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The Khan Reviews

The Khan by Saima Mir

The Khan

Saima Mir

4.33 out of 5

3 reviews

Imprint: Point Blank
Publisher: Oneworld Publications
Publication date: 1 Apr 2021
ISBN: 9781786079091

A searing, gritty debut crime novel with a resourceful and unforgettable heroine who must make her way in a man's world

4 stars out of 5
Laura Wilson
15 Apr 2021

" Mir offers us a fascinating glimpse into a world rarely portrayed in fiction"

Set in an unnamed city in northern England, journalist Saima Mir’s debut novel, The Khan (Point Blank, £14.99), is a south Asian reworking of The Godfather. Successful lawyer Jia returns to the childhood home she fled as a young woman and takes over the family’s organised crime business when her father, Akbar Khan, is murdered...

As if all this were not enough, the delicate balance of power in the city is threatened when a more recent set of immigrants, this time from eastern Europe, tries to muscle in. Mir offers us a fascinating glimpse into a world rarely portrayed in fiction, as Jia’s opponents, both inside and outside the family, start to learn that they underestimate her at their peril.


4 stars out of 5
Geoffrey Wansell
15 Apr 2021

"Does Jia become Michael Corleone to survive?"

Taking its lead from Mario Puzo’s The Godfather, this crime debut from a British- Pakistani journalist opens with a wedding — but South Asian not Italian, and in northern England rather than New York.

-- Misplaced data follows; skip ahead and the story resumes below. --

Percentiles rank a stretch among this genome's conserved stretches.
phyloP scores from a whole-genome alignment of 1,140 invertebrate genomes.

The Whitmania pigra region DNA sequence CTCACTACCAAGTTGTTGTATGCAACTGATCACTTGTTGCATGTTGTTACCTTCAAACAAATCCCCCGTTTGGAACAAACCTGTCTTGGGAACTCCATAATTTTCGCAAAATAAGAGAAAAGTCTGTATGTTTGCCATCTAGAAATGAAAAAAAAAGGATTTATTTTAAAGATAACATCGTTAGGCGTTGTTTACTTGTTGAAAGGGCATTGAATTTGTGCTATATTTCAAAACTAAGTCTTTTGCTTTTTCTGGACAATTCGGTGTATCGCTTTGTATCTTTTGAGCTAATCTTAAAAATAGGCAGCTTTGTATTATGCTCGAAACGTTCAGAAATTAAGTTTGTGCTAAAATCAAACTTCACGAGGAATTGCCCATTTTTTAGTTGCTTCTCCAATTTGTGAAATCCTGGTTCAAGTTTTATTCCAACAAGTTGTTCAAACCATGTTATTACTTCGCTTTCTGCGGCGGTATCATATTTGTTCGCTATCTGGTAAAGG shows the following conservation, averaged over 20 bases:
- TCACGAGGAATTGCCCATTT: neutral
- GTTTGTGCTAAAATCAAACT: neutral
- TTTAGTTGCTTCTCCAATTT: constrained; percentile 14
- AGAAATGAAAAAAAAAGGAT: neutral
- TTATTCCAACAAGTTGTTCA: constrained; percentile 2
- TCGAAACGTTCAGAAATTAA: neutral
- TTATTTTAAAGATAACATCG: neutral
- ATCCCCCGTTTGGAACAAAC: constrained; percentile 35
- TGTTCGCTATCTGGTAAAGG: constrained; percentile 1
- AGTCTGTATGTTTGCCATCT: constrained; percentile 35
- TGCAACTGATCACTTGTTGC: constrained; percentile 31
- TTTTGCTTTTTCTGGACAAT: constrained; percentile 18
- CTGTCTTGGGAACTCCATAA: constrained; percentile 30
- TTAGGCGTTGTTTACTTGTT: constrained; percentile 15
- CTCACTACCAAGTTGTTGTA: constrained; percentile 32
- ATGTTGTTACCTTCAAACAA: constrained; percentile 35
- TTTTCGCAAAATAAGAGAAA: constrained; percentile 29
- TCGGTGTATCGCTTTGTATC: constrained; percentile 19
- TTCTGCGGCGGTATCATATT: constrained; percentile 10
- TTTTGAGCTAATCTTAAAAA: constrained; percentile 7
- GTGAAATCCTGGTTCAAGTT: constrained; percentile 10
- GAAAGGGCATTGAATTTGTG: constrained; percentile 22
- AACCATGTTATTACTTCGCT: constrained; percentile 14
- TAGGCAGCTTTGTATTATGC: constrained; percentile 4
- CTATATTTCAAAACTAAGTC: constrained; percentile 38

Jia Khan, a successful criminal lawyer in London, is tempted back to the ceremony presided over by her father, Akbar Khan, who is not only a respected elder of the Pakistani community but also runs the local organised crime syndicate.

5 stars out of 5
Mark Sanderson
30 Mar 2021

"Like all good novels The Khan raises more questions than it answers... a considerable achievement"

ike all good novels The Khan raises more questions than it answers. It is, of course, about crime and justice, race and prejudice, but it is also about self-deception, disillusion and how the people you love most can become the people you can bear least. To begin with its progress is stately — preferring to tell rather than show — but Bradford-born Khan soon gets into her stride and provides scene after scene of intense drama. The information she imparts is often eye-popping too: who knew the reason that fireworks go off so often nowadays is to signal the arrival of another drug shipment? This impressive debut reveals a world in which monsters exist “in the guise of friends and behind smiling faces”. It is a considerable achievement.